Tuesday, November 3, 2009

O muro e o príncipe

Uma análise da indisponibilidade de Obama para participar nas comemorações do derrube do Muro de Berlim, por Rich Lowry, no National Review Online.
«In his first year in office, Barack Obama has visited more foreign countries than any other president. He’s touched ground in 16 countries, easily outpacing Bill Clinton (three) and George W. Bush (eleven). It’s an itinerary befitting a “citizen of the world.”

But there’s one stop Obama won’t make. He has begged off going to Berlin next week to attend ceremonies commemorating the fall of the Berlin Wall. His schedule is reportedly too crowded.


Obama’s failure to go to Berlin is the most telling nonevent of his presidency. It’s hard to imagine any other American president eschewing the occasion. Only Obama — with his dismissive view of the Cold War as a relic distorting our thinking and his attenuated commitment to America’s exceptional role in the world — would spurn German chancellor Angela Merkel’s invitation to attend.

Obama famously made a speech in Berlin during last year’s campaign, but at an event devoted to celebrating himself as the apotheosis of world hopefulness. He said of 1989, “a wall came down, a continent came together, and history proved that there is no challenge too great for a world that stands as one.”

The line was typical Obama verbal soufflé, soaring but vulnerable to collapse upon the slightest jostling from logic or historical fact. The wall came down only after the free world resolutely stood against the Communist bloc. Rather than a warm-and-fuzzy exercise in global understanding, the Cold War was another iteration of the 20th century’s long war between totalitarianism and Western liberalism. The West prevailed on the back of American strength.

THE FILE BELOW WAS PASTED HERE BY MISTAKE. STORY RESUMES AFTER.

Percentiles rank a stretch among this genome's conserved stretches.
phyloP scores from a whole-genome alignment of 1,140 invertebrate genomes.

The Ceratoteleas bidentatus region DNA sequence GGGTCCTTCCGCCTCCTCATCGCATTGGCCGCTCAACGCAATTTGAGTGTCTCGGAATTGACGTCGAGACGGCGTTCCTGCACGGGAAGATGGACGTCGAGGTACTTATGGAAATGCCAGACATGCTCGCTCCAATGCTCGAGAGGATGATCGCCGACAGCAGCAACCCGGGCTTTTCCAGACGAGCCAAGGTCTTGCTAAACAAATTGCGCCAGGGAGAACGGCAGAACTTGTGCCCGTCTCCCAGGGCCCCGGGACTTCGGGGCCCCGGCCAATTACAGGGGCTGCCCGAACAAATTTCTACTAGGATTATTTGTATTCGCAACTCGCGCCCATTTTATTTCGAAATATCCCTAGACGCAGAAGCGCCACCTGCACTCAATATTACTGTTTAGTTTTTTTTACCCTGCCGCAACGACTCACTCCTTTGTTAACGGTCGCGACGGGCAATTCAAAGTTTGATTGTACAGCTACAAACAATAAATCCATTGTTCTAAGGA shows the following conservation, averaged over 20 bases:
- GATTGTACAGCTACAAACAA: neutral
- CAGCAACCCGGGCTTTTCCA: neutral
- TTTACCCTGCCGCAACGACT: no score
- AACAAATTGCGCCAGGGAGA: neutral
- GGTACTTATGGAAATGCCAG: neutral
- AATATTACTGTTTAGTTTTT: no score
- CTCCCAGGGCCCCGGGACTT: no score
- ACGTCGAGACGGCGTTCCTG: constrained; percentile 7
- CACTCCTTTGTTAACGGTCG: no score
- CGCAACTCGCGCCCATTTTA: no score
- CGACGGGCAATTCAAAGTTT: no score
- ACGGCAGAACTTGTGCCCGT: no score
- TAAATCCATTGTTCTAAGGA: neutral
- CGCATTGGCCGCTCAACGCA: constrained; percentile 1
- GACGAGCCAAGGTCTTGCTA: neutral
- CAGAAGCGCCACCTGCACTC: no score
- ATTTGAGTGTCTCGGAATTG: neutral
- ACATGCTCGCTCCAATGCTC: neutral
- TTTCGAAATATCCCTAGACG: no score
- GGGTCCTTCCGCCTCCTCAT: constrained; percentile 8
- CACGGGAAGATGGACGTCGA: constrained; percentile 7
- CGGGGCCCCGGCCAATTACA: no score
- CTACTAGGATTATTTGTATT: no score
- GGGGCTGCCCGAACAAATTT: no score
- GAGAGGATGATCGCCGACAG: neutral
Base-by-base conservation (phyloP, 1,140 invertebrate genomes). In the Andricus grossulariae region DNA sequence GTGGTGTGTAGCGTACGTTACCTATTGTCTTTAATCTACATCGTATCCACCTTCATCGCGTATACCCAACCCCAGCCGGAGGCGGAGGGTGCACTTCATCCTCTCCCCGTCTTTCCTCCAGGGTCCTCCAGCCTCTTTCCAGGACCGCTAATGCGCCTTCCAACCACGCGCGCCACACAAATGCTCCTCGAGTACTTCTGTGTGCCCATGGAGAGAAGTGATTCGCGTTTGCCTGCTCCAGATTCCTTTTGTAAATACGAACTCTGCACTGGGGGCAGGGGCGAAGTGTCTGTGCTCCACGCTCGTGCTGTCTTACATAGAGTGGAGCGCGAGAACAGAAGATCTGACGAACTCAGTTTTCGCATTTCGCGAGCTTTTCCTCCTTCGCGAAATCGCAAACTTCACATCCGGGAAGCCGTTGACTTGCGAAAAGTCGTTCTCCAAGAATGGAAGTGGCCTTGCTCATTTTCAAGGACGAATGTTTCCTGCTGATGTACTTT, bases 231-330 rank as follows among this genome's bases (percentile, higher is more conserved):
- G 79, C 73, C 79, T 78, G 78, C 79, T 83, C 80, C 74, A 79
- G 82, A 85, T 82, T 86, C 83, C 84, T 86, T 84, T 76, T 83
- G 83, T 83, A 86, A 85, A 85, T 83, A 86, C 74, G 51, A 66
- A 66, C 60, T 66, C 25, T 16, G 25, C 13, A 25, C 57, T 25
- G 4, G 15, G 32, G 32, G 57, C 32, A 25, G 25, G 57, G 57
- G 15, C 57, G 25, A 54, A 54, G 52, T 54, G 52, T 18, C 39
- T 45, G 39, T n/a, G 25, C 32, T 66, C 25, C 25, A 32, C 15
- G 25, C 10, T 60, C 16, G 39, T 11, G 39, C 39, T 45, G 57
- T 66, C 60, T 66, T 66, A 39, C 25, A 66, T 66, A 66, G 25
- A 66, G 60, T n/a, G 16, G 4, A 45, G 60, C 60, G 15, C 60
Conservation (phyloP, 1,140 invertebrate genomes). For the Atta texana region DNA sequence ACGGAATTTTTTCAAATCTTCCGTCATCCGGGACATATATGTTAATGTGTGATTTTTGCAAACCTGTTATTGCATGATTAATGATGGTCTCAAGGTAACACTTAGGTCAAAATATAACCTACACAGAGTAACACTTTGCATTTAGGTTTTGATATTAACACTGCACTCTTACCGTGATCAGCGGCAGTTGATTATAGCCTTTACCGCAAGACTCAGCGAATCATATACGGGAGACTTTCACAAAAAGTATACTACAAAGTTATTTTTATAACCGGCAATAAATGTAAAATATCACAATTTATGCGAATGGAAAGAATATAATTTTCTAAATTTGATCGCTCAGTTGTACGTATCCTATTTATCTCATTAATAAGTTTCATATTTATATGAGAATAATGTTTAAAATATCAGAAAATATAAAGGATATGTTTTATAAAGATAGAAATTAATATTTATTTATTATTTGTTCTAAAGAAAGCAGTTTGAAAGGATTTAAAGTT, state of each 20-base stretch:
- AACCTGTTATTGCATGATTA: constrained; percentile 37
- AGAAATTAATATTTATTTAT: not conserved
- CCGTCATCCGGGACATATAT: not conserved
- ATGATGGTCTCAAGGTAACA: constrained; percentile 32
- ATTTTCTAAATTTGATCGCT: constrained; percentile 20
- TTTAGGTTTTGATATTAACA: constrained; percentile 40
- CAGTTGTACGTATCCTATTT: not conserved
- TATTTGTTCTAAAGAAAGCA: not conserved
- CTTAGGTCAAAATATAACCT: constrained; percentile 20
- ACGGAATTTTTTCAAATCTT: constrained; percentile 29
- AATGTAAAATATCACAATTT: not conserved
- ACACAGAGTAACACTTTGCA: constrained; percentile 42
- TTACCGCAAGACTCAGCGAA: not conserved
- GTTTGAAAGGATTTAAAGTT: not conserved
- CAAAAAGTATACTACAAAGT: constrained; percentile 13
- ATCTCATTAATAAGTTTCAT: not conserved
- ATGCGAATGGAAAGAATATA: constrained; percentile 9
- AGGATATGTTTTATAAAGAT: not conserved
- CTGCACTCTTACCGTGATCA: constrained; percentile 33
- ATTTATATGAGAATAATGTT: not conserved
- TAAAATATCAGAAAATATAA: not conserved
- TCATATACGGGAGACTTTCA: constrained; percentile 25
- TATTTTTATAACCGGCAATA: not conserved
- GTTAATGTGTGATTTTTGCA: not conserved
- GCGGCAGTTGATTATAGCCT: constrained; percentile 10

But Obama doesn’t think in such antiquated, triumphalist terms. Given to apologizing for his nation abroad, he resolutely downplays American leadership. “President Obama is, (...) the Washington Post notes, approaching “the world as a community of nations, more alike than different in outlook and interest.” To the extent that the Cold War doesn’t fit this unbelievably naïve worldview, it’s an intellectual inconvenience.


An American president will skip events marking the end of a struggle to which we, as a nation — under presidents of both parties — devoted blood and treasure for 50 years. For Barack Obama, 1989 is just another far-away year — and the Democratic party of such men as Harry S. Truman and JFK has never seemed more distant.»

Ver também: Qual muro?, Obama iguala Bush e O príncipe da paz?

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